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Live Microscopy of Primary Tumors and Lung Metastasis in Mouse Models of Breast Cancer

Renske J.E. van den Bijgaart1, Charlene Lin1, Niwen Kong1, Carrie Maynard1,2 and Vicki Plaks1*

1University of California, San Francisco, Department of Anatomy, San Francisco, USA

2Hubrecht Institute-Royal Dutch Academy of Science and University Medical Center Utrecht, Utrecht, Netherlands

*Corresponding Author:
Vicki Plaks
University of California, San Francisco
Department of Anatomy, San Francisco,USA
Tel: 415-476-4758
E-mail: Vicki.Plaks@ucsf.edu

Received Date: April 25, 2016; Accepted Date: April 27, 2016; Published Date: April 30, 2016

Citation: Van den Bijgaart RJE, Lin C, Kong N, et al. Live Microscopy of Primary Tumors and Lung Metastasis in Mouse Models of Breast Cancer. Arch Cancer Res. 2016, 4:2.

 
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Abstract

Live imaging opens up the possibility to visualize the dynamic molecular and cellular events underlining different stages of tumor evolution over long periods of time. The MMTVPyMT mouse model demonstrates a progressive disease that parallels the stages of human luminal B breast cancer subtype, exhibiting dissemination of cancer cells to the periphery. Intravital imaging on the MMTV-PyMT mouse model can provide insights on tumor processes. Since these are mammary tumors, minimally invasive skin flap surgery allows optical access to the breast tumor, followed by confocal imaging. When the skin flap is removed, a glass microscope slide is attached to the skin behind the mammary gland. An oximeter is used to monitor breathing and pulse.

Live imaging opens up the possibility to visualize the dynamic molecular and cellular events underlining different stages of tumor evolution over long periods of time. The MMTVPyMT mouse model demonstrates a progressive disease that parallels the stages of human luminal B breast cancer subtype, exhibiting dissemination of cancer cells to the periphery [1]. Intravital imaging on the MMTV-PyMT mouse model can provide insights on tumor processes. Since these are mammary tumors, minimally invasive skin flap surgery allows optical access to the breast tumor, followed by confocal imaging. When the skin flap is removed, a glass microscope slide is attached to the skin behind the mammary gland. An oximeter is used to monitor breathing and pulse [1]. The breast tumor could then be monitored over several hours and tumor processes such as cancer cell motility, interactions between cancer cells and stromal cells in the tumor microenvironment, and cancer cell intravasation can be observed [1]. This imaging modality could also facilitate studies examining response to therapy [1]. Intravital microscopy enables visualization of highly dynamic processes while sectioning shows static images.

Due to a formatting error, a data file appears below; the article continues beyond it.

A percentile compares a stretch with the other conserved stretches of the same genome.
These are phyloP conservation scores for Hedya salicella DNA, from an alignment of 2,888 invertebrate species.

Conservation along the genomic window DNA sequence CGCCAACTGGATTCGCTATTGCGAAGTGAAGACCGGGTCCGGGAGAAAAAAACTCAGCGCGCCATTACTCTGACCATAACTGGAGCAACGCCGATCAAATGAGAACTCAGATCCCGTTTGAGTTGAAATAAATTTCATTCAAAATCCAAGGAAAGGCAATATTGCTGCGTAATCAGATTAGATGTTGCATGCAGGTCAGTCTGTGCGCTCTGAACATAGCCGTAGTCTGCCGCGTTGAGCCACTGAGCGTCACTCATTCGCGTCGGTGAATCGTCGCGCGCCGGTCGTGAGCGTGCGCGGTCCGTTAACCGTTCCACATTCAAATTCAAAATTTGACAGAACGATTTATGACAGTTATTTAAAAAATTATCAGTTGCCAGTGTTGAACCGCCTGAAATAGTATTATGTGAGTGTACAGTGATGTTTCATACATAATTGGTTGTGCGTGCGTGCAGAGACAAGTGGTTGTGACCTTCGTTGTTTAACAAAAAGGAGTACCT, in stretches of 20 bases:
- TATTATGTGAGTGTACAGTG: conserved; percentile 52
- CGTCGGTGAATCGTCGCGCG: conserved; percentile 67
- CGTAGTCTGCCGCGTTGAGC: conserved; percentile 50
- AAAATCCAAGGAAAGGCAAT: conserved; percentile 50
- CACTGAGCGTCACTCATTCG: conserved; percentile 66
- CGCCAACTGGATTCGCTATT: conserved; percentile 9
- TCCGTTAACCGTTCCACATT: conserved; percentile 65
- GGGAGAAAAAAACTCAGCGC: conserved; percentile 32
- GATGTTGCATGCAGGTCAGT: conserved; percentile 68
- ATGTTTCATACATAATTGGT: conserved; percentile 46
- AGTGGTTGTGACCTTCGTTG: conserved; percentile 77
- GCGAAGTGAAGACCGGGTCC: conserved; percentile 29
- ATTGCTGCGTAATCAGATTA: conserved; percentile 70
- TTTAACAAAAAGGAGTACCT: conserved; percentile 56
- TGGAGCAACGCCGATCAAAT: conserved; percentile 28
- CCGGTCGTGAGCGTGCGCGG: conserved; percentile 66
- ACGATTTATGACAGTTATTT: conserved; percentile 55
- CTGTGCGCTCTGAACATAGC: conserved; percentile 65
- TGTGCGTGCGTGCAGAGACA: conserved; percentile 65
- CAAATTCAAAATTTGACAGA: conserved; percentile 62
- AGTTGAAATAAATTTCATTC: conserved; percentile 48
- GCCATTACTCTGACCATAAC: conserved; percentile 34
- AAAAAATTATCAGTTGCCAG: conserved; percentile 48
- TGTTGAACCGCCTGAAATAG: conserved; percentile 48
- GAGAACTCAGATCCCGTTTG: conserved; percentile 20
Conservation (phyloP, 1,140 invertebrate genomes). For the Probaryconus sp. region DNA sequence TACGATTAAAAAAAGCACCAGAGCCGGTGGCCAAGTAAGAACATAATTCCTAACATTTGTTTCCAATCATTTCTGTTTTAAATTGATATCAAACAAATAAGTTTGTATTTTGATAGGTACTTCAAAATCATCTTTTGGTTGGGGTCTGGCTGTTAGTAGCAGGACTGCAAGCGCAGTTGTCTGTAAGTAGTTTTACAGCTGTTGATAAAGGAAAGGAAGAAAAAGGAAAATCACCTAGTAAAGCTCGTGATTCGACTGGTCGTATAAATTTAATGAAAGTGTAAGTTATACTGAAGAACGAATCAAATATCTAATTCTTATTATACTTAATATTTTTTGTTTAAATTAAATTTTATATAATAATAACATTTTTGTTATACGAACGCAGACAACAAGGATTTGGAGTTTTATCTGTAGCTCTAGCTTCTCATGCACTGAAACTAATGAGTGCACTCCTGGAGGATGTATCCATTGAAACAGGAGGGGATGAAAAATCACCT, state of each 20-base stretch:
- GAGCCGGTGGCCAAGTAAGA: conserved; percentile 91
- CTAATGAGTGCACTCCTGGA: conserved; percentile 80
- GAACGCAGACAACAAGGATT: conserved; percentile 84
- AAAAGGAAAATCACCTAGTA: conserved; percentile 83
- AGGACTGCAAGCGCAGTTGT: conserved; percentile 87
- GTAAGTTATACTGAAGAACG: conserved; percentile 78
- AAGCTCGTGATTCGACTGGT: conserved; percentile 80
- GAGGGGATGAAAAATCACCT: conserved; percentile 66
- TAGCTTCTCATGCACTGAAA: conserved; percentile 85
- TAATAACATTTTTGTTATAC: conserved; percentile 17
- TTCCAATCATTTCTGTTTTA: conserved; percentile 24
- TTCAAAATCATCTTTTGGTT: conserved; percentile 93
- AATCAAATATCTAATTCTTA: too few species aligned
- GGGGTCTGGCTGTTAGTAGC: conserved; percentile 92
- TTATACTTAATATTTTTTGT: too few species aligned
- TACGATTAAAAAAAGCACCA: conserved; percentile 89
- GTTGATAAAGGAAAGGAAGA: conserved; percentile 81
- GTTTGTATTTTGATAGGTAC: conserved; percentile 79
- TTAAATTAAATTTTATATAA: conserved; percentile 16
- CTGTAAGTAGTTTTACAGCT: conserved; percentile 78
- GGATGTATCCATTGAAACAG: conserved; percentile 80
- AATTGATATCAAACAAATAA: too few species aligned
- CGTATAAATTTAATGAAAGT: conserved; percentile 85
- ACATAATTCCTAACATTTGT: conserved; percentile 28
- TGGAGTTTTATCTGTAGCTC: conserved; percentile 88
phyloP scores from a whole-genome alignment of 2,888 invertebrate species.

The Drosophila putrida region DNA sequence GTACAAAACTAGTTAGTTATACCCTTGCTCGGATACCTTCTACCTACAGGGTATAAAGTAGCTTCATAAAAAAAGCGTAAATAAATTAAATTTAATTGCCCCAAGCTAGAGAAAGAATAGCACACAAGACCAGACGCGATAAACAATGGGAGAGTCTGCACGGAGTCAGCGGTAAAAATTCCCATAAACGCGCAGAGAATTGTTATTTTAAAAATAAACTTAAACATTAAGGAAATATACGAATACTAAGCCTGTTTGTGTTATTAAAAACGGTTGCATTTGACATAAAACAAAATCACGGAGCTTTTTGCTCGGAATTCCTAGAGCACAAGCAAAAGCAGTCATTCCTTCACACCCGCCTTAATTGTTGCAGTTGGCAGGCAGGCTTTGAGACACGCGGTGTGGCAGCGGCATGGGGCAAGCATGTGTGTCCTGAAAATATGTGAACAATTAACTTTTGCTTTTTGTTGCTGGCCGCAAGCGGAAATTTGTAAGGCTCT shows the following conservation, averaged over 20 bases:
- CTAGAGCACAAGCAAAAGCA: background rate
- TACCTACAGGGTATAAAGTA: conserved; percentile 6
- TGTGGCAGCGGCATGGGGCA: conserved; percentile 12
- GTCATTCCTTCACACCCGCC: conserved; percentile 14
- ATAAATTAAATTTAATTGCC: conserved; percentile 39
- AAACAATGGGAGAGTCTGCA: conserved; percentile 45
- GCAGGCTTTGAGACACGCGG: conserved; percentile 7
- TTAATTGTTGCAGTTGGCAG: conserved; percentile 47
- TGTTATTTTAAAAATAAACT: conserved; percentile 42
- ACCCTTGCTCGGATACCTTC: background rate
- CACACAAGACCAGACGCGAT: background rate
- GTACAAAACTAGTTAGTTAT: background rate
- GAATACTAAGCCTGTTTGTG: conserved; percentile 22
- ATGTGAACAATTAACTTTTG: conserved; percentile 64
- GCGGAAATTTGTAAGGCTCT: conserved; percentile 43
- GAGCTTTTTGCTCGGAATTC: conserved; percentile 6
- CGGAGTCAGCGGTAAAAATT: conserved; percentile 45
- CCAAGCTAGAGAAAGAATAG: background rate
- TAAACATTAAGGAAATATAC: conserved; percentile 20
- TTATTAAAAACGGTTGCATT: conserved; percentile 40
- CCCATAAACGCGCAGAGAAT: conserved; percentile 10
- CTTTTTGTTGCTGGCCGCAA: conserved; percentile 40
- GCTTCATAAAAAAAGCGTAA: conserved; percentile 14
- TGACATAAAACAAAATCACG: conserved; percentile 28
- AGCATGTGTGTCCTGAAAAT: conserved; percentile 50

This method is relatively non-invasive, as it does not affect the peritoneal cavity, or any major blood vessels. Additionally, it is commonly well tolerated by mice accompanied by easy monitoring measures. Crossing the breast cancer mouse model (MMTV-PyMT) into a transgenic reporter mouse (ACTB-ECFP) enables visualization of the primary breast cancer niche (upper part), showing the tumor in blue. Subsequent injection of high molecular weight Dextran labeled with Fluorescein in green before imaging allows observation of blood vessels. Intravital imaging of tumors over several days and weeks can be achieved by imaging windows [2]. The cartoon shows the various stromal components within the tumor microenvironment involved in tumorigenesis and could be studied by intravital microscopy [1].

Cancer metastasis greatly increases mortality rates. The lung is a prevalent site for breast cancer metastases. The anatomical localization and function of the lungs complicates intravital imaging, as opening of the chest cavity leads to loss of negative pressure resulting in collapsed lungs [3]. The alternative ex vivo lung section imaging provides stability and depth, but the sectioning process is lengthy and leads to extensive cell death that can interfere with the quality of imaging [4]. Ex vivo lung imaging of whole lung lobes provides a reliable method to perform fast and easy imaging of the lung metastatic niche [5]. To visualize metastatic cells in the lung microenvironment (lower part), a green fluorescent protein (GFP)-expressing MMTV-PyMT cell line can be injected into fluorescent reporter mice (ACTB-ECFP) that highlight the lung parenchyma in blue. As with the primary tumor, the cartoon shows the various cells within the metastatic microenvironment that could be studied using this method [5].

Acknowledgement

This work was supported by a Department of Defense Postdoctoral Fellowship (W81XWH-11-01-0139) to V.P.

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